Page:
Nuala Gormley (nee Bryce)
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Nuala Gormley (nee Bryce) - Loch Eil, Scottish Highlands, 1983

I had never even been in a plane before, but travelling to Loch Eil as part of the Northern Ireland Bell's Whisky sponsored cohort for 1983 started with this thrill. It was only a wee plane, but compared to our usual family summers in neighbouring Donegal, this was a pretty big deal for me, 16 and from Derry. I didn't really know what I'd applied for, but it sounded like fun and I managed to get through the application process. Once in Loch Eil, I found myself in a clann of 10, with folk I would never have met, let alone spent time with, in my home town. I was from a close-knit family and community, attended a huge Catholic Girls' Grammar school and barely encountered boys let alone very many protestants (and wasn't even aware folk might somehow be neither). My clan contained people from all over the UK, and some from Europe, several ethnic identities were declared, amid backgrounds of every class and creed. There were organised individuals and chaotic ones, brave ones and cautious ones, a footballer, a soldier and a few mountain types. The one other Irish person in the clann had a personal history so far removed from my own that we would never have collided at home; here we became best friends.By the end of the course, after all of the hairy, scary and funny adventures (that only we witnessed) the clann felt like family.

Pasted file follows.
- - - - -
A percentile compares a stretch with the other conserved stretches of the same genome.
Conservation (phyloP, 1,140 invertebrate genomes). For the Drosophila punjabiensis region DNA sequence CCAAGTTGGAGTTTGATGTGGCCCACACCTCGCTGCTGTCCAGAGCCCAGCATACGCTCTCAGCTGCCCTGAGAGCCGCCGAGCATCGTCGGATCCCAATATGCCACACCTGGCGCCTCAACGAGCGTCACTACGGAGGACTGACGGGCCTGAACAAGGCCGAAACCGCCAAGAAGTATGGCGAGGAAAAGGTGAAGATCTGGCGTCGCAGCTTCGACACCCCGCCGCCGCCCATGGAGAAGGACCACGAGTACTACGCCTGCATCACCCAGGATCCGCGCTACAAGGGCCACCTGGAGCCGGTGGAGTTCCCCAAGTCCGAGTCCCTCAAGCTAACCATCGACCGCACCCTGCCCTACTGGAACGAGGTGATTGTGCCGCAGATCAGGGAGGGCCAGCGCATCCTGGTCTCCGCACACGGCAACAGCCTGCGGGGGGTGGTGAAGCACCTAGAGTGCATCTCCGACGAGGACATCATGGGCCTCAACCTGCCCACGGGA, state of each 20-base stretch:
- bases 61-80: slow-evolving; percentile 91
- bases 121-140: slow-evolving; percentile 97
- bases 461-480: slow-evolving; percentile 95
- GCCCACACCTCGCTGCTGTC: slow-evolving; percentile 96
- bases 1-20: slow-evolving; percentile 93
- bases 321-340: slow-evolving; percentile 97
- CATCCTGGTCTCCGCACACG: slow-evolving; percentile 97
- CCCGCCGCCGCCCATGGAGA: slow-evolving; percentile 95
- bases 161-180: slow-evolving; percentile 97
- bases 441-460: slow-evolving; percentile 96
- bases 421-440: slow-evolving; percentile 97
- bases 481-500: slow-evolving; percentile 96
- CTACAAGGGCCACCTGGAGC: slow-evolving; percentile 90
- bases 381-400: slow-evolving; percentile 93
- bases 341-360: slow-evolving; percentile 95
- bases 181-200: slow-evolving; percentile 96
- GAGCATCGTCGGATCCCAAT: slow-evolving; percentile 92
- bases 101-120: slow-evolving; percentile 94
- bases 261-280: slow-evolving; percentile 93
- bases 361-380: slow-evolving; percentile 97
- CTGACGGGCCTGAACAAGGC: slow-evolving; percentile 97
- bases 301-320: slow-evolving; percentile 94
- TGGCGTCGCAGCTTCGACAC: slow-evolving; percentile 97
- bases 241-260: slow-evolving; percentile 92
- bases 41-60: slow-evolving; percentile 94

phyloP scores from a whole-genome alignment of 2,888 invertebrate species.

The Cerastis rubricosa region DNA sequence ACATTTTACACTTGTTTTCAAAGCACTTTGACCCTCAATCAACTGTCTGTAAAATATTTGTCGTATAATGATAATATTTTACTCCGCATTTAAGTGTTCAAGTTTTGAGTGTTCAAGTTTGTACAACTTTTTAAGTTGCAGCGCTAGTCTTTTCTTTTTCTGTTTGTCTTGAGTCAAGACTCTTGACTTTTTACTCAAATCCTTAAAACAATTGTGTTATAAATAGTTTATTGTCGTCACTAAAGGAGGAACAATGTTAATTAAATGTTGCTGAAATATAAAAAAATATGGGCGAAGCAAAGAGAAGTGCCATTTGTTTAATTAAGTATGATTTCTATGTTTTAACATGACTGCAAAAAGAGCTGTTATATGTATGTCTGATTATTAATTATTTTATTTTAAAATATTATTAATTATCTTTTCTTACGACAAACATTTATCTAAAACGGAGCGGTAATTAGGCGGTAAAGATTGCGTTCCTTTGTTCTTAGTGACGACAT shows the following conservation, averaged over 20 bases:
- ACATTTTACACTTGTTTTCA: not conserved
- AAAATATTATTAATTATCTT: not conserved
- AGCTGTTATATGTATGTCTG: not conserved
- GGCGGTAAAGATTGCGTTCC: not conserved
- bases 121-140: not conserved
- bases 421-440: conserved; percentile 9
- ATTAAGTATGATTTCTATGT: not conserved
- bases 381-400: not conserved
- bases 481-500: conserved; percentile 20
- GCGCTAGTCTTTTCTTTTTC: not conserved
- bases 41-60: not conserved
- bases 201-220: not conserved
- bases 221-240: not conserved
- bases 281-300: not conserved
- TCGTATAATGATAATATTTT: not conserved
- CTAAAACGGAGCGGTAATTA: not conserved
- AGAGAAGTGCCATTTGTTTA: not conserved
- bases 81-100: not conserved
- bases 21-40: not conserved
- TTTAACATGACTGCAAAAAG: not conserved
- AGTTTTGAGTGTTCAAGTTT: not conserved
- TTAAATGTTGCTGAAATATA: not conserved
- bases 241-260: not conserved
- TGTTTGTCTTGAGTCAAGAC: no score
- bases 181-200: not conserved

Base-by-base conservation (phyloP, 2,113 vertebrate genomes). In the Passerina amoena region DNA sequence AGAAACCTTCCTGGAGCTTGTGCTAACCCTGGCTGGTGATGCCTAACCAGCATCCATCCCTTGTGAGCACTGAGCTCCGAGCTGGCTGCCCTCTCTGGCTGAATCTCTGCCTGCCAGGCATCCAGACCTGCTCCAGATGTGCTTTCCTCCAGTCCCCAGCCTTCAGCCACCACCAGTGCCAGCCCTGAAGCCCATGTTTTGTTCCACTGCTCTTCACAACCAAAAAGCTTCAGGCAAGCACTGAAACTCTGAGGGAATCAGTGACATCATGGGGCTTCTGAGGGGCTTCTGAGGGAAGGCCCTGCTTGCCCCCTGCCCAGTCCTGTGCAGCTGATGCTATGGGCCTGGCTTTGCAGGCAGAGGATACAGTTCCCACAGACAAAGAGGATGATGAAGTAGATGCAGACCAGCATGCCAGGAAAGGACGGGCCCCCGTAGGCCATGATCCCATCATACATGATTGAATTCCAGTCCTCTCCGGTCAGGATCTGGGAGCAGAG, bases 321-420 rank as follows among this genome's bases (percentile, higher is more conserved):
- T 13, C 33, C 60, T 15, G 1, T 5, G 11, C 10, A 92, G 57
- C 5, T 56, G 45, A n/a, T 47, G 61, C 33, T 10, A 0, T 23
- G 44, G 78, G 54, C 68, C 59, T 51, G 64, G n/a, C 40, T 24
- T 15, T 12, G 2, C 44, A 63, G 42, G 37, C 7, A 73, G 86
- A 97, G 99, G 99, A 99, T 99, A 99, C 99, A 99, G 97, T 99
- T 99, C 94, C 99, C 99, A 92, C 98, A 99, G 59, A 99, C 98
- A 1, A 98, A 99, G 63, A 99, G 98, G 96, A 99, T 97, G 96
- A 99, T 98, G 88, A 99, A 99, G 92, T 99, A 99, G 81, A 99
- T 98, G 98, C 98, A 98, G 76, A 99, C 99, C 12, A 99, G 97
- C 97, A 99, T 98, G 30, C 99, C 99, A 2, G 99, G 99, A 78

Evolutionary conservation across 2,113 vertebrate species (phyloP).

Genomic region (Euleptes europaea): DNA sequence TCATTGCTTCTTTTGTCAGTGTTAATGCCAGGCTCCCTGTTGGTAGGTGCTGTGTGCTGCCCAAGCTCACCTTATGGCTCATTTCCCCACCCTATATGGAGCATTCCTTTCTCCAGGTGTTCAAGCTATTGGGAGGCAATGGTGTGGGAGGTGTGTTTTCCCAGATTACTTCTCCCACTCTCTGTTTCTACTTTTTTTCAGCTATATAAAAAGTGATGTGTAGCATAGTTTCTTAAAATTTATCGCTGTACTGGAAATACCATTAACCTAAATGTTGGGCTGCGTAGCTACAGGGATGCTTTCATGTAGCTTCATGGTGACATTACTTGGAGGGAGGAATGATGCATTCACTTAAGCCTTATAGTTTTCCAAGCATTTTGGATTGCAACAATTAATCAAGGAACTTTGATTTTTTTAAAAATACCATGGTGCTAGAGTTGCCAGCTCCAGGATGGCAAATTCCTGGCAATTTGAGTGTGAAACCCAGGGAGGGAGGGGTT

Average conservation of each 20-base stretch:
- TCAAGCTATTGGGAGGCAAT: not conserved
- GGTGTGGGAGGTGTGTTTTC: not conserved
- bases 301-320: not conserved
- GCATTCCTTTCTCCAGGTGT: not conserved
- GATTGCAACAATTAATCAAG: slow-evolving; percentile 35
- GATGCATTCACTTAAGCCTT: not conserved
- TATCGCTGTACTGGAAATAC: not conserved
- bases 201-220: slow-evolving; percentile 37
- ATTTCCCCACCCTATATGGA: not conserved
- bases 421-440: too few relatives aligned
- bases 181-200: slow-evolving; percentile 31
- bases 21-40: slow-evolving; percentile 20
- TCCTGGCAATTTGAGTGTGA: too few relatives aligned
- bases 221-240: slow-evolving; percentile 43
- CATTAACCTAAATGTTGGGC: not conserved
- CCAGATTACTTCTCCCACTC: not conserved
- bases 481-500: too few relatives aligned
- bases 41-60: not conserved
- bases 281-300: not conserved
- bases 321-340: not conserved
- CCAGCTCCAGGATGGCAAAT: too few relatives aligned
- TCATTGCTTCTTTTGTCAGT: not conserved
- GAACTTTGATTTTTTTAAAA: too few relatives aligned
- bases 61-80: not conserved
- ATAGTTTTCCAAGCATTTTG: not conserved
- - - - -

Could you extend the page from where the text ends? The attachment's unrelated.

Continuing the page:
Tony Simpson the leader got more out of us than we ever individually imagined was possible, but as a group, by the end, we felt invincible.
When I returned home, weather-beaten, midge-bitten and fairly scruffy, I found it hard to describe my experience. In time, I realised this marked the first time when I had to present myself, as an individual, to a range of people very different to myself. I had to decide, in some ways, who I was.
I learned that everyone has gifts and skills to offer a common endeavour, if encouraged properly. I learned that leadership can be quiet, and that silence can be perfect. I learned to love wildness.
In time, the confidence grown at Loch Eil allowed me to try other, bolder expeditions, and eventually to become a volunteer in Africa for a few years. My belief in everyone's value and potential imbues both my personal and professional life. In many ways I'm still recognisable as the girl who flew for the first time to Scotland in 1983 (still asking where Mass is on a Sunday), but I'm more used to boys now. I have 4 sons of my own; the eldest is currently attending his Classic course in Wales, figuring out his own gifts and how to present himself to the world.